Marshall Griffin

Statehouse Reporter

Missouri Public Radio State House Reporter Marshall Griffin is a proud alumnus of the University of Mississippi (a.k.a., Ole Miss), and has been in radio for over 20 years, starting out as a deejay. His big break in news came when the first President Bush ordered the invasion of Panama in 1989. Marshall was working the graveyard shift at a rock station, and began ripping news bulletins off the old AP teletype and reading updates between songs. From there on, his radio career turned toward news reporting and anchoring. In 1999, he became the capital bureau chief for Florida's Radio Networks, and in 2003 he became News Director at WFSU-FM/Florida Public Radio. During his time in Tallahassee he covered seven legislative sessions, Governor Jeb Bush's administration, four hurricanes, the Terri Schiavo saga, and the 2000 presidential recount. Before coming to Missouri, he enjoyed a brief stint in the Blue Ridge Mountains, reporting and anchoring for WWNC-AM in Asheville, North Carolina. Marshall lives in Jefferson City with his wife, Julie, their dogs, Max and Mason, and their cat, Honey.

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The contents of a time capsule sealed inside the Missouri Capitol are seeing the light of day for the first time in 100 years. The copper box was removed last week from the southeast cornerstone of the Capitol building, where it had sat since June 24, 1915.

Updated 6/10/2015, 12:58 a.m. -- Richard Strong has been executed, less than an hour after Gov. Jay Nixon denied a clemency request and the U.S. Supreme Court denied a stay.

Missouri Department of Corrections spokesman Mike O'Connell says that Strong's execution via lethal injection began at 6:49 p.m. and that he was pronounced dead at 6:58 p.m.  The execution took place at the Eastern Reception, Diagnostic and Correctional Center in Bonne Terre.

Missouri's minimum wage could rise to $9 an hour, and rise by an additional dollar an hour per year, under a proposed constitutional amendment.

Three different versions of the proposal have been approved for circulation as petition initiatives, one of which would gradually raise Missouri's minimum wage to $15 an hour by the year 2023.  The second version would gradually raise the minimum wage to $12 an hour by 2020, while the third version would raise it to $11 by the year 2019.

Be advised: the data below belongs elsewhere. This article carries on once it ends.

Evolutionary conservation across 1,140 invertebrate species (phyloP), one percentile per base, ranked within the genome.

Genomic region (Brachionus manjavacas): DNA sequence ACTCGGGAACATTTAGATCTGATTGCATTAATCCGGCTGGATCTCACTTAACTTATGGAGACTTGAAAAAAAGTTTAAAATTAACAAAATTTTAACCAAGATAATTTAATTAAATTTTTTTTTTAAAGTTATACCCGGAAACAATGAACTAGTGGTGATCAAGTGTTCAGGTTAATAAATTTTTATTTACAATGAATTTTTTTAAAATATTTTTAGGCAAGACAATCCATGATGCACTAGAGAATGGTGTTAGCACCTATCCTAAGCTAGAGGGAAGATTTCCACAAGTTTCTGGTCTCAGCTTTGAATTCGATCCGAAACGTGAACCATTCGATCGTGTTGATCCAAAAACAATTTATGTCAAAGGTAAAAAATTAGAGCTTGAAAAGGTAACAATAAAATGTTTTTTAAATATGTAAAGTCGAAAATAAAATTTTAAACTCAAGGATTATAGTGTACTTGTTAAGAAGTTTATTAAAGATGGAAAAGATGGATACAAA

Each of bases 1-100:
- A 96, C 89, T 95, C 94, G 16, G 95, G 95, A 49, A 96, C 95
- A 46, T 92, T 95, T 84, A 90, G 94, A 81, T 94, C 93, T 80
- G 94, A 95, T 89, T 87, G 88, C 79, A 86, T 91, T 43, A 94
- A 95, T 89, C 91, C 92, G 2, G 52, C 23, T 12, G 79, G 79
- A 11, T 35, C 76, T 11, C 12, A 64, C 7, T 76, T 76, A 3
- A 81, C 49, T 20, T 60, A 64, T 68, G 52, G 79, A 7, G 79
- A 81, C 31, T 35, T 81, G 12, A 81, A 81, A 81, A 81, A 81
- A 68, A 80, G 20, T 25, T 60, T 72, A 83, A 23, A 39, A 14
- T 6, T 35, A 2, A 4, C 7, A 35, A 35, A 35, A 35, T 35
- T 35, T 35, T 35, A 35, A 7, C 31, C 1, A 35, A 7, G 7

An investigation by the Missouri Senate and the University of Central Missouri appears to be underway into whether there was inappropriate treatment of another Missouri legislative intern, although there has been no official confirmation.

Approximately 80 home health care workers demonstrated outside Gov. Jay Nixon's office Wednesday, demanding that he sign off on an agreement that could lead to their getting higher wages.

Missouri Senate leaders are hoping to find a way to pass a critical medical funding bill, despite the chamber being all but shut down.

Updated 6:14 p.m. May 7 with comments from Gov. Jay Nixon and House Speaker John Diehl - Missouri lawmakers have sent Gov. Jay Nixon the first bill of the 2015 legislative session that deals with the fallout from last year’s unrest in Ferguson.  The House passed Senate Bill 5 today, 134-25, after the Senate overwhelmingly approved it Wednesday night.

stephenconn / Flickr

Missouri lawmakers sent Governor Jay Nixon the first bill of the 2015 session that deals with the fallout from last year’s unrest in Ferguson. 

Updated 5 p.m., Wed., May 6 -- Missouri Gov. Jay Nixon had harsh words for the General Assembly’s action to override his veto of a bill that shortens the period for low-income families to receive welfare benefits. The bill also imposes new work requirements.

During a stop in St. Louis, the governor said he didn't object to changing the work requirements. But he did object to the way it was done, which his administration says will result in about 6,500 children getting knocked off the state's welfare rolls.

"You don't move the state forward by taking benefits away from 6,500 kids,'' Nixon said. He explained that there were ways, such as a "protected payee program" that would have penalized the parents, but not the children.

"What did a 5-year-old do wrong?" he asked. "There were a lot of ways where kids didn't have to suffer here."

(Updated 4/28/2015, 11:58 a.m.)

Missouri Auditor Nicole Galloway has named her new senior staff.

In a press release issued Tuesday, she named John Luetkemeyer as Deputy State Auditor and Michael Moorefield as Chief of Staff.

Luetkemeyer has been with the Missouri Auditor's office since 1981.  He was promoted to executive staff in 2008 under former Auditor Susan Montee, a Democrat, and also served as Director of State Audits under Tom Schweich, a Republican.

With three weeks left in the 2015 legislative session, Missouri lawmakers have passed all 13 bills that make up the state's $26 billion spending plan for Fiscal 2016, which begins July 1.

A Missouri House committee has passed a revised version of a bill to further limit how much revenue from traffic fines cities and towns can use in their budgets.

With less than a month left in the 2015 session, Missouri lawmakers could debate and pass some of the year's top priorities this week.